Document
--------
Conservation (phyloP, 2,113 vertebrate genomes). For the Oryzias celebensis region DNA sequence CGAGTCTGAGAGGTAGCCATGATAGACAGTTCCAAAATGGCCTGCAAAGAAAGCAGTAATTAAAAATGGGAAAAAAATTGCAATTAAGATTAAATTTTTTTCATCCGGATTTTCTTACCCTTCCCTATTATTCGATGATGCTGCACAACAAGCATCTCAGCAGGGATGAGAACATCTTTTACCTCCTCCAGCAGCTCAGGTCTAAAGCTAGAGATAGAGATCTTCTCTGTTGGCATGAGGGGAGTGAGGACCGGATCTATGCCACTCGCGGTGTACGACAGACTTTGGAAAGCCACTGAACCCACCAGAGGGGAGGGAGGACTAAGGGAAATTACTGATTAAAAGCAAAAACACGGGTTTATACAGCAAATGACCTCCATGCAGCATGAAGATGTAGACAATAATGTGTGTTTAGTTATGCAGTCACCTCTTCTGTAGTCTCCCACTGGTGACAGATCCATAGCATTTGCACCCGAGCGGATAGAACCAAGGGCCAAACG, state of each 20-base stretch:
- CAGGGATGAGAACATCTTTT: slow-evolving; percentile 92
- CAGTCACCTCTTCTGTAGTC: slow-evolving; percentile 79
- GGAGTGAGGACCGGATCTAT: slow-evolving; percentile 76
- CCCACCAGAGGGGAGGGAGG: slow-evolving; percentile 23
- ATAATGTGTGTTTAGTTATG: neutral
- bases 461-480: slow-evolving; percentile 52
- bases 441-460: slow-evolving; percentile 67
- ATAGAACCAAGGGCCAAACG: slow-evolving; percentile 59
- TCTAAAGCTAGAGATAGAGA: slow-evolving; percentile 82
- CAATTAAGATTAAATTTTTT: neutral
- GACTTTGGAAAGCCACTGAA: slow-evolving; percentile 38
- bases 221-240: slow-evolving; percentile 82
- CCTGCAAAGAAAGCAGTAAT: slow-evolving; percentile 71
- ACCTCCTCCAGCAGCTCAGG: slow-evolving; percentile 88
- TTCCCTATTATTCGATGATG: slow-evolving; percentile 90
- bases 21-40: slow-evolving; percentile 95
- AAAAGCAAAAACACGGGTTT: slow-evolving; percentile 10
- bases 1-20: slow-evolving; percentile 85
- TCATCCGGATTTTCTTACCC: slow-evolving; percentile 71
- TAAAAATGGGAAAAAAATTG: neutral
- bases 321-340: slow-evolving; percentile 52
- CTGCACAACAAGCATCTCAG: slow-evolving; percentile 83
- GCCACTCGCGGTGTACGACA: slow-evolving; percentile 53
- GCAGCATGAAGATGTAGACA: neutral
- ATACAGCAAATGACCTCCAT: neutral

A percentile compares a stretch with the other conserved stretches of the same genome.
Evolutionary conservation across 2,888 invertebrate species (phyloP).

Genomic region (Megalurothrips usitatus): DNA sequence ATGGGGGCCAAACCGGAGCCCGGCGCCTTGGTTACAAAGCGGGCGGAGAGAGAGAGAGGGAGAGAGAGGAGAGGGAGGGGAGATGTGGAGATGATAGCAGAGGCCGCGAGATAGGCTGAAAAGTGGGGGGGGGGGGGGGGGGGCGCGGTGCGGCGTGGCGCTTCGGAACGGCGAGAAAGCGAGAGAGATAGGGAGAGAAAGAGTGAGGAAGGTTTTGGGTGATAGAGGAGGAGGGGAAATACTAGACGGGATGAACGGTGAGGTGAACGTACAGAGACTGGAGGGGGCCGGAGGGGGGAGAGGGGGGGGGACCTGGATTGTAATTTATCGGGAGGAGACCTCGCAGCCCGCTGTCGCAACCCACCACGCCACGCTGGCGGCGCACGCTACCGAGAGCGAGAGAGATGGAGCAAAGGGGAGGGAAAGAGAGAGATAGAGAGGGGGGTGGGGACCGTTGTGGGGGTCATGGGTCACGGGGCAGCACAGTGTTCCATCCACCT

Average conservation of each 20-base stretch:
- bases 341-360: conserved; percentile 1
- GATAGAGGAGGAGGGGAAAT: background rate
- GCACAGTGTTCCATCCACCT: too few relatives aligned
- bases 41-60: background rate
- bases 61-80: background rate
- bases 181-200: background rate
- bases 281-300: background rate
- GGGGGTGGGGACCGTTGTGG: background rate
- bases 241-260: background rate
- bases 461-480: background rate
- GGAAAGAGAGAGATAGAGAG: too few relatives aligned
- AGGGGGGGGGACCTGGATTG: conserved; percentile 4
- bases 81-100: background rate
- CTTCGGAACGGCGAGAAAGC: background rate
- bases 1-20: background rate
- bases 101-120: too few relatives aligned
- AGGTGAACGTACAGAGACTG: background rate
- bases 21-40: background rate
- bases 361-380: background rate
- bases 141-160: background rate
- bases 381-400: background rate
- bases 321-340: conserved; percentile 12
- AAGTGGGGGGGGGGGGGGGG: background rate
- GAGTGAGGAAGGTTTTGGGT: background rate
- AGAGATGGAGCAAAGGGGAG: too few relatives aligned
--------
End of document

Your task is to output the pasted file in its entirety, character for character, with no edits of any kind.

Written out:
Conservation (phyloP, 2,113 vertebrate genomes). For the Oryzias celebensis region DNA sequence CGAGTCTGAGAGGTAGCCATGATAGACAGTTCCAAAATGGCCTGCAAAGAAAGCAGTAATTAAAAATGGGAAAAAAATTGCAATTAAGATTAAATTTTTTTCATCCGGATTTTCTTACCCTTCCCTATTATTCGATGATGCTGCACAACAAGCATCTCAGCAGGGATGAGAACATCTTTTACCTCCTCCAGCAGCTCAGGTCTAAAGCTAGAGATAGAGATCTTCTCTGTTGGCATGAGGGGAGTGAGGACCGGATCTATGCCACTCGCGGTGTACGACAGACTTTGGAAAGCCACTGAACCCACCAGAGGGGAGGGAGGACTAAGGGAAATTACTGATTAAAAGCAAAAACACGGGTTTATACAGCAAATGACCTCCATGCAGCATGAAGATGTAGACAATAATGTGTGTTTAGTTATGCAGTCACCTCTTCTGTAGTCTCCCACTGGTGACAGATCCATAGCATTTGCACCCGAGCGGATAGAACCAAGGGCCAAACG, state of each 20-base stretch:
- CAGGGATGAGAACATCTTTT: slow-evolving; percentile 92
- CAGTCACCTCTTCTGTAGTC: slow-evolving; percentile 79
- GGAGTGAGGACCGGATCTAT: slow-evolving; percentile 76
- CCCACCAGAGGGGAGGGAGG: slow-evolving; percentile 23
- ATAATGTGTGTTTAGTTATG: neutral
- bases 461-480: slow-evolving; percentile 52
- bases 441-460: slow-evolving; percentile 67
- ATAGAACCAAGGGCCAAACG: slow-evolving; percentile 59
- TCTAAAGCTAGAGATAGAGA: slow-evolving; percentile 82
- CAATTAAGATTAAATTTTTT: neutral
- GACTTTGGAAAGCCACTGAA: slow-evolving; percentile 38
- bases 221-240: slow-evolving; percentile 82
- CCTGCAAAGAAAGCAGTAAT: slow-evolving; percentile 71
- ACCTCCTCCAGCAGCTCAGG: slow-evolving; percentile 88
- TTCCCTATTATTCGATGATG: slow-evolving; percentile 90
- bases 21-40: slow-evolving; percentile 95
- AAAAGCAAAAACACGGGTTT: slow-evolving; percentile 10
- bases 1-20: slow-evolving; percentile 85
- TCATCCGGATTTTCTTACCC: slow-evolving; percentile 71
- TAAAAATGGGAAAAAAATTG: neutral
- bases 321-340: slow-evolving; percentile 52
- CTGCACAACAAGCATCTCAG: slow-evolving; percentile 83
- GCCACTCGCGGTGTACGACA: slow-evolving; percentile 53
- GCAGCATGAAGATGTAGACA: neutral
- ATACAGCAAATGACCTCCAT: neutral

A percentile compares a stretch with the other conserved stretches of the same genome.
Evolutionary conservation across 2,888 invertebrate species (phyloP).

Genomic region (Megalurothrips usitatus): DNA sequence ATGGGGGCCAAACCGGAGCCCGGCGCCTTGGTTACAAAGCGGGCGGAGAGAGAGAGAGGGAGAGAGAGGAGAGGGAGGGGAGATGTGGAGATGATAGCAGAGGCCGCGAGATAGGCTGAAAAGTGGGGGGGGGGGGGGGGGGGCGCGGTGCGGCGTGGCGCTTCGGAACGGCGAGAAAGCGAGAGAGATAGGGAGAGAAAGAGTGAGGAAGGTTTTGGGTGATAGAGGAGGAGGGGAAATACTAGACGGGATGAACGGTGAGGTGAACGTACAGAGACTGGAGGGGGCCGGAGGGGGGAGAGGGGGGGGGACCTGGATTGTAATTTATCGGGAGGAGACCTCGCAGCCCGCTGTCGCAACCCACCACGCCACGCTGGCGGCGCACGCTACCGAGAGCGAGAGAGATGGAGCAAAGGGGAGGGAAAGAGAGAGATAGAGAGGGGGGTGGGGACCGTTGTGGGGGTCATGGGTCACGGGGCAGCACAGTGTTCCATCCACCT

Average conservation of each 20-base stretch:
- bases 341-360: conserved; percentile 1
- GATAGAGGAGGAGGGGAAAT: background rate
- GCACAGTGTTCCATCCACCT: too few relatives aligned
- bases 41-60: background rate
- bases 61-80: background rate
- bases 181-200: background rate
- bases 281-300: background rate
- GGGGGTGGGGACCGTTGTGG: background rate
- bases 241-260: background rate
- bases 461-480: background rate
- GGAAAGAGAGAGATAGAGAG: too few relatives aligned
- AGGGGGGGGGACCTGGATTG: conserved; percentile 4
- bases 81-100: background rate
- CTTCGGAACGGCGAGAAAGC: background rate
- bases 1-20: background rate
- bases 101-120: too few relatives aligned
- AGGTGAACGTACAGAGACTG: background rate
- bases 21-40: background rate
- bases 361-380: background rate
- bases 141-160: background rate
- bases 381-400: background rate
- bases 321-340: conserved; percentile 12
- AAGTGGGGGGGGGGGGGGGG: background rate
- GAGTGAGGAAGGTTTTGGGT: background rate
- AGAGATGGAGCAAAGGGGAG: too few relatives aligned